having a heart for the mission of what we’re talking about,” Laber said. “This
needed to be low-cost, patient capital. The banks have stepped up with
low-cost, patient capital.”
The city of Indianapolis’ contribution
comes from Department of Metropolitan Development funds, according to a city
“Today is a fantastic day for the city of
Indianapolis,” Mayor Joe Hogsett said. “This tremendous partnership will make
our city a more equitable city, a more thriving city, and … one that is a prime
example of a public drive partnership done well.”
So far, INHP has acquired two properties
using the fund, 401 Southern Avenue near Garfield Park, and 2163 N. Illinois
St., which is north of downtown. Both stops are close to future IndyGo Red Line
“We’ll see activity on these parcels
hopefully soon,” said Carlstedt.
The initiative comes as the result of an
idea INHP heard during the community visioning process called Plan 2020 from
Indianapolis resident Gary Reiter, who thought the city had a problem with a
lack of affordable housing, especially around transit routes.
INHP then conducted studies that showed
his hunch was correct. It also found that transit and housing costs were eating
up an average of 46 percent of Indianapolis residents’ income.
“The vision he had was to combine the
ever-growing transit system with the problem he saw as a shortage of affordable
housing,” said Joe Hanson, INHP’s executive vice president for capital
development and strategic initiatives. “This tool is intended to address both
of those challenges. It addresses the lack of supply of safe, decent affordable
housing but more importantly, aligns that with high-quality, frequent, reliable
transit. It’s about creating those opportunities for inclusive economic
Carlstedt said the fund was also made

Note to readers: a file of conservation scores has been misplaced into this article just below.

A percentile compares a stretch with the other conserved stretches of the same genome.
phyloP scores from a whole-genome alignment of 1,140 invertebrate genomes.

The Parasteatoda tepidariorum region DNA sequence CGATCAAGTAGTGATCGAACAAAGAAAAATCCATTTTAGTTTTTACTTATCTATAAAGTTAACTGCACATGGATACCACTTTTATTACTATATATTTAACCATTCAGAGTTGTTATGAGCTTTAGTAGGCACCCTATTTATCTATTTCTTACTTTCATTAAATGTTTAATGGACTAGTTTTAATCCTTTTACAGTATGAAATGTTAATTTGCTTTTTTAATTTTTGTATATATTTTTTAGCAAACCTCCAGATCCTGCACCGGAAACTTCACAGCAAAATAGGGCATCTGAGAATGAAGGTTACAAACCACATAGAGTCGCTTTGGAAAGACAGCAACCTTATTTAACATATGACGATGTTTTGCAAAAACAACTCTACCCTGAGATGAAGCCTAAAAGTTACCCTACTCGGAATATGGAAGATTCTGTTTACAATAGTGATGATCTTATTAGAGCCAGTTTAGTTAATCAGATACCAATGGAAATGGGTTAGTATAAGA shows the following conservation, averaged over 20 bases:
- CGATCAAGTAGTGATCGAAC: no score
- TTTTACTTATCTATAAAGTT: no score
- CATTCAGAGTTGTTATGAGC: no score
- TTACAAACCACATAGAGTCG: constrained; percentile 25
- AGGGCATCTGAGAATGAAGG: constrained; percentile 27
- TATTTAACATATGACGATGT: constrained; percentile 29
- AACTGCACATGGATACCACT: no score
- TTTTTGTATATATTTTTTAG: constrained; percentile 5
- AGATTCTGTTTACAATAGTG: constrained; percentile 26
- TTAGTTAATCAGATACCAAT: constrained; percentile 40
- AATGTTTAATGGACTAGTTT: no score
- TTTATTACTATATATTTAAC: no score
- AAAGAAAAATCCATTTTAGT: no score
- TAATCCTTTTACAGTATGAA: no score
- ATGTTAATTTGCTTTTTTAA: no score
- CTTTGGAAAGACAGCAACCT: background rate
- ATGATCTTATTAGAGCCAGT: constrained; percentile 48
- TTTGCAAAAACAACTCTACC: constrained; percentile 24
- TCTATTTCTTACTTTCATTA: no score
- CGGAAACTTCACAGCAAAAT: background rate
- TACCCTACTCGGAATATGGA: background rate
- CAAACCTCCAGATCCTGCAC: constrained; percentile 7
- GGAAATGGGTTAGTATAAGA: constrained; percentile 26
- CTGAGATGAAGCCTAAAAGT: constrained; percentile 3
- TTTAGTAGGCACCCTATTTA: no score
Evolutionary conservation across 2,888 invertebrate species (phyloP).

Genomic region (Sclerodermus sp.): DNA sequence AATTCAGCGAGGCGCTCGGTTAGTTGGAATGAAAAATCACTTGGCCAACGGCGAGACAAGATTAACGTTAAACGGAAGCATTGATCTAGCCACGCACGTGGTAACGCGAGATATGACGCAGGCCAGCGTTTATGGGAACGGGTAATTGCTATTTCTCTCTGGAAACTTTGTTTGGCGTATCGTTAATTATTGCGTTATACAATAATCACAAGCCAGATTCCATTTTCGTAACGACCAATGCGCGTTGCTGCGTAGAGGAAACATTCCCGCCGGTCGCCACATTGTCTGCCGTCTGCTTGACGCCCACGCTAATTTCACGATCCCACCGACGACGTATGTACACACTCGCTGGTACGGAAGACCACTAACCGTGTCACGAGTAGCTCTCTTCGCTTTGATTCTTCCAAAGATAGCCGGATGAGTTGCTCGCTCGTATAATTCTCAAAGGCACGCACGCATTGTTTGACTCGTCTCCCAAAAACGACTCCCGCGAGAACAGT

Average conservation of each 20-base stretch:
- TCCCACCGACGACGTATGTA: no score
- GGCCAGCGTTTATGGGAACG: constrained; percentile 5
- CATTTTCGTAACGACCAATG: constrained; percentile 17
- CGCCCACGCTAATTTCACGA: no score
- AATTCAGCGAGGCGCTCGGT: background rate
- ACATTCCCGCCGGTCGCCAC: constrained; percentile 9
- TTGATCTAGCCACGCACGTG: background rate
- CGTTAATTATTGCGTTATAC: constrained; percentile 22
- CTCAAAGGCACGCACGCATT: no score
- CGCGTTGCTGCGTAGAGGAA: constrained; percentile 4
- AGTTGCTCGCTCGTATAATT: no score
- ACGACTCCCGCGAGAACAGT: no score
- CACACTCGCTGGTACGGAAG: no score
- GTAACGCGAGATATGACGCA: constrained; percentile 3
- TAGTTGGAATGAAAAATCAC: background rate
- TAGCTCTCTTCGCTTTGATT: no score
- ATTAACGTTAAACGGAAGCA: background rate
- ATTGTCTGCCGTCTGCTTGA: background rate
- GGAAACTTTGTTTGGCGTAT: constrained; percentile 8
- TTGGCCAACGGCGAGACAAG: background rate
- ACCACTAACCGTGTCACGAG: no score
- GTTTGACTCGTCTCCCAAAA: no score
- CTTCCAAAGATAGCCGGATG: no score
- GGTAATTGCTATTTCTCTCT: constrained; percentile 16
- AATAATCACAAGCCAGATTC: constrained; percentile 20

possible because of a $26.6 million grant in 2015 from the Lilly Endowment to
INHP, which helped fund INHP’s contribution.
“They said to the board and staff, ‘Seize
opportunities, be innovative and do more of what you do well,’” Carlstedt said.
“The equitable transit fund is an example of seizing opportunity and being
By Alex Brown, Multimedia Journalist, Inside Indiana Business 1/28/2019
The city of
Indianapolis and the Metropolitan School District of Wayne Township have
unveiled a partnership focused on workforce development and improving
neighborhood quality of life. The city says it will allocate $300,000 to
fund adult education programs for Marion County residents in
opportunity job sectors that are in high-demand but have unfilled
positions. An additional $90,000 will go toward the district’s Area 31
Student Construction Vocational Program.
In an interview with
Inside INdiana Business, Indianapolis Mayor Joe Hogsett said the
partnership shows the power of the public and private sectors coming
together to not only help adults find jobs, but prepare young people for
high-wage jobs that are currently in demand.
“I don’t think that
there is anything that warms my heart, and I’m sure I speak for many,
many parents throughout the Indianapolis community, for a young person
who’s about ready to graduate from high school to truly have many, many
different options and many opportunities. That’s what we ought to be
giving each and every one of our young people.”
The city says the
adult education programs target industries including HVAC, welding,
clinical certified medical assisting and dental assisting.
Area 31 Student Construction Vocational Program provides students with
real-world work experience in high-wage, high-demand jobs in Marion
County. Monday’s announcement took place at a home built by students
enrolled in that program. Area 31 students have built two homes, with a
third set to be complete by the end of the school year and construction
on a fourth to begin in August.
The city and school district say
economic and development nonprofit Indy Gateway played a key role in
putting the agreement together. The organization pushes for the
revitalization of westside neighborhoods.